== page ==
I do not have the gene of a hoarder or a collector. The fewer things I own, the happier I am. So for the last eight years, a pile of wood has made me miserable.
The following is a cautionary tale for beginning woodworkers about getting stuck with the world’s largest horde of mostly useless scraps. Or, as I called it, my big pile of No. 2.
It started with a phone call from a close friend and colleague. An elderly friend of his with Alzheimer’s was selling his tool collection and all his lumber. Both the husband (who was the tool collector) and his wife were afraid they would get taken advantage of when selling the wood. It was many hundreds of board feet of wide cherry and walnut.
Would I take a look?
It was a three-hour drive, but I agreed to go. I called the elderly man before I went, and he got it in his head that I was going to buy all his wood. I honestly didn’t need a splinter of it, but I rented a truck and made the trip.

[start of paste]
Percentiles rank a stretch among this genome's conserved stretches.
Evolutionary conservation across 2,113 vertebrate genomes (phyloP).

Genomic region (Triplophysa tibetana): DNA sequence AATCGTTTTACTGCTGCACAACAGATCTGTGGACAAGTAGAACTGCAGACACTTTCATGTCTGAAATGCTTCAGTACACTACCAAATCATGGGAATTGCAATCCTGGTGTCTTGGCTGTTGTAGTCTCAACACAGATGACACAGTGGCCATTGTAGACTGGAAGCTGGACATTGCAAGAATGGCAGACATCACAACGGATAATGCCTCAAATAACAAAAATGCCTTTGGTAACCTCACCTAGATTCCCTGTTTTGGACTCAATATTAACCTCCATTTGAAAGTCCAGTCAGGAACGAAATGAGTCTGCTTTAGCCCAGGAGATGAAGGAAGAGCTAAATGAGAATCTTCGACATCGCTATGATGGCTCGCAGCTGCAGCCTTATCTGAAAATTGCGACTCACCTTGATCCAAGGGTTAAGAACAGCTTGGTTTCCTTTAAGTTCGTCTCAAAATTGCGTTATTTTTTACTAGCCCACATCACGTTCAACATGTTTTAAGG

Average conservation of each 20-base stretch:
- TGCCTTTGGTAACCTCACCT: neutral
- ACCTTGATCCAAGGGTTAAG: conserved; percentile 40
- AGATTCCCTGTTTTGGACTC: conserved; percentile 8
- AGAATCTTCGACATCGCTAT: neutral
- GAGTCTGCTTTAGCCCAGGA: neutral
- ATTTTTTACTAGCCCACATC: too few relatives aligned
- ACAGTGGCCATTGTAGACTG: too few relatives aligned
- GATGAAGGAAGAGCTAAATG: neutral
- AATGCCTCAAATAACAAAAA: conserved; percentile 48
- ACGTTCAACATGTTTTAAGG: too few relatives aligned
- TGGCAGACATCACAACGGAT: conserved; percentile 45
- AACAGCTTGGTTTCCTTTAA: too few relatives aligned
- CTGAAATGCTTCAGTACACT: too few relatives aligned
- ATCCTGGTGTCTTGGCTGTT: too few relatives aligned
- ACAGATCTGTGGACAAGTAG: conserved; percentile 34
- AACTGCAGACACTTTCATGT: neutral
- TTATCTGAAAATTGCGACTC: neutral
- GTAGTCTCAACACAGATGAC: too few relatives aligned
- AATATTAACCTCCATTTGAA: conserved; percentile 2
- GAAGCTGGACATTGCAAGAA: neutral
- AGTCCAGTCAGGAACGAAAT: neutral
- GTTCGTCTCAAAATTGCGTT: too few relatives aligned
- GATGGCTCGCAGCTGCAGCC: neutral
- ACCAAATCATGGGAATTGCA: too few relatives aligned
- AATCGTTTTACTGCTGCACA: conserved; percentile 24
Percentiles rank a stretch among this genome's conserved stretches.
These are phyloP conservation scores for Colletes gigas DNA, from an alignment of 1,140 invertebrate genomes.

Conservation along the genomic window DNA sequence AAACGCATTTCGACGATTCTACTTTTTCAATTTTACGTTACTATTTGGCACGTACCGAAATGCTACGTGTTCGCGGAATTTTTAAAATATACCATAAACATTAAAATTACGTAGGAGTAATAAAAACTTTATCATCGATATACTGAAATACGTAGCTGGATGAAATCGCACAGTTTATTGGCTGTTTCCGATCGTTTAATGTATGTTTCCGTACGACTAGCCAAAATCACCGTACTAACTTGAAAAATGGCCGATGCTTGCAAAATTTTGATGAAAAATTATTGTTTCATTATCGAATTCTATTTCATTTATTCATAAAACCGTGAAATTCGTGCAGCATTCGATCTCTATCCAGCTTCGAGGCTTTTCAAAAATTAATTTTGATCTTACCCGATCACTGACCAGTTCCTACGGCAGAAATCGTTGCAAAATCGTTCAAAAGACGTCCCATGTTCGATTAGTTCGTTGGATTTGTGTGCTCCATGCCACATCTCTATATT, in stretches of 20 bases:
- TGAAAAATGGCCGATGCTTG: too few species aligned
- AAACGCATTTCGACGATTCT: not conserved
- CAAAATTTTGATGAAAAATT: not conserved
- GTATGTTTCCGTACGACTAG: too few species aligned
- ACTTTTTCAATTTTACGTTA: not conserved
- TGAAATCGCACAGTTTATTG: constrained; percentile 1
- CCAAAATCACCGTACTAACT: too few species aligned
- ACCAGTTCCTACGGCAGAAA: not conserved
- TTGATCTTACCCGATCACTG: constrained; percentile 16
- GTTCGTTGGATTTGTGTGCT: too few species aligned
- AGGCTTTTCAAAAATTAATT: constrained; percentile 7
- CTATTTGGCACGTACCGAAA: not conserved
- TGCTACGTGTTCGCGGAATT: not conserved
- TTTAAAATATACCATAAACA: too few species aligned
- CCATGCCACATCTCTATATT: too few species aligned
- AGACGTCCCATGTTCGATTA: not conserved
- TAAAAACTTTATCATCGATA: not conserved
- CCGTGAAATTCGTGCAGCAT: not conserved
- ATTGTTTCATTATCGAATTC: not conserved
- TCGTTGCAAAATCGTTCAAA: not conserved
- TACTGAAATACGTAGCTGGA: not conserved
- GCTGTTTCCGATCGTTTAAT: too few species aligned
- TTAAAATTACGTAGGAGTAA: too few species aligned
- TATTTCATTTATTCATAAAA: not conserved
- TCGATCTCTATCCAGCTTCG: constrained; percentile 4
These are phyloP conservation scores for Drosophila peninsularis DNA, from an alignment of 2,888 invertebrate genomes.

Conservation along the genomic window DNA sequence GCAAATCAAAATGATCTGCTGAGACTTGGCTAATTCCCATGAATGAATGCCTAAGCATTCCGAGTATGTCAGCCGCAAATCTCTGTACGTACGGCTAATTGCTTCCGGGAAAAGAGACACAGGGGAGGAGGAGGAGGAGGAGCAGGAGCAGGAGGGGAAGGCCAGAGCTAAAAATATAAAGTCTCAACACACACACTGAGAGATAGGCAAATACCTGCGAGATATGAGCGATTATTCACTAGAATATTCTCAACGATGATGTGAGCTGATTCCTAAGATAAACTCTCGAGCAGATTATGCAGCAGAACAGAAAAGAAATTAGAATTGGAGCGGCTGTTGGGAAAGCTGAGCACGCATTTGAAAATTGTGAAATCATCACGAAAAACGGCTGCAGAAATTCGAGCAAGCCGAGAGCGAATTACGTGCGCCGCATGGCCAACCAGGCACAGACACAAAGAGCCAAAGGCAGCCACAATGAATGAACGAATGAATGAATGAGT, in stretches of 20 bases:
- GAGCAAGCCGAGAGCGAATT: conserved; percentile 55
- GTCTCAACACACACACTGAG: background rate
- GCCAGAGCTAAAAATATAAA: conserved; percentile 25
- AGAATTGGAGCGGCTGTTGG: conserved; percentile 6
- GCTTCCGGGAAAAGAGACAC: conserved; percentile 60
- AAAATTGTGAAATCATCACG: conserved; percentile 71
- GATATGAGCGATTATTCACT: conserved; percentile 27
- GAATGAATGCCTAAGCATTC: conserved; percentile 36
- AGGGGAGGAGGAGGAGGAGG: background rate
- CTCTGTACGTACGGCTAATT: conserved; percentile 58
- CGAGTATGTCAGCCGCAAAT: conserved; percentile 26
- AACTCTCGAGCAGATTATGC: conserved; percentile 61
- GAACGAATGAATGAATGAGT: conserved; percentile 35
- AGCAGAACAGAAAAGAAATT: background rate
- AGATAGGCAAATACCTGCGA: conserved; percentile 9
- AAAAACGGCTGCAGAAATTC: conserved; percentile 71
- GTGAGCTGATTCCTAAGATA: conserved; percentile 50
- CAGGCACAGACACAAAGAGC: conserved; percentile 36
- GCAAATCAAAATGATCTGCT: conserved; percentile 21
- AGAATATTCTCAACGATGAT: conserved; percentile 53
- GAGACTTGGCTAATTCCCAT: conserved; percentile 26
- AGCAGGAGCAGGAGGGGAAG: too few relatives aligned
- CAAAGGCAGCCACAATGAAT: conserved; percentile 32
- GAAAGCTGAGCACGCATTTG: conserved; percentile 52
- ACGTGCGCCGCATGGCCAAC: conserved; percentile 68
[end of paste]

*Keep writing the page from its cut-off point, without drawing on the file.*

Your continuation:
The wood filled his entire basement. And, as advertised, it was loads of wide cherry and walnut. The problem was that it had been planed to 3/4” and had warped during the last couple decades. As I sifted through the stacks I realized that most of it was No. 2 common (at best). Lots of sap, knots, unusable grain. About 20 percent of the stack was FAS (firsts and seconds).
The deal was all or nothing for the wood. I wanted to walk away, but I felt sorry for this old couple that was struggling with Alzheimer’s (which my grandmother had), and they really just needed this wood gone. So I made a kind offer.
The wife was insulted. She thought the wood was worth several multiples of what I offered.
They agreed to my price. But it was a miserable day because they thought they were getting screwed. And I knew I was getting screwed.
For the last eight years my friends and I have all picked at this pile of walnut and cherry. If you’ve taken a class at Lost Art Press, you probably have worked with some of my No. 2. I’ve given away lots of it to beginning woodworkers who wanted to make mistakes in inexpensive wood. It’s been used as backboards and interior bits in my case pieces.
Today, I loaded up the last 100 board feet of the stuff into a dumpster. Lucy and I are moving out of our house and above our storefront, and there’s no room for this garbage wood.
Good riddance and – I hope – never again.
— Christopher Schwarz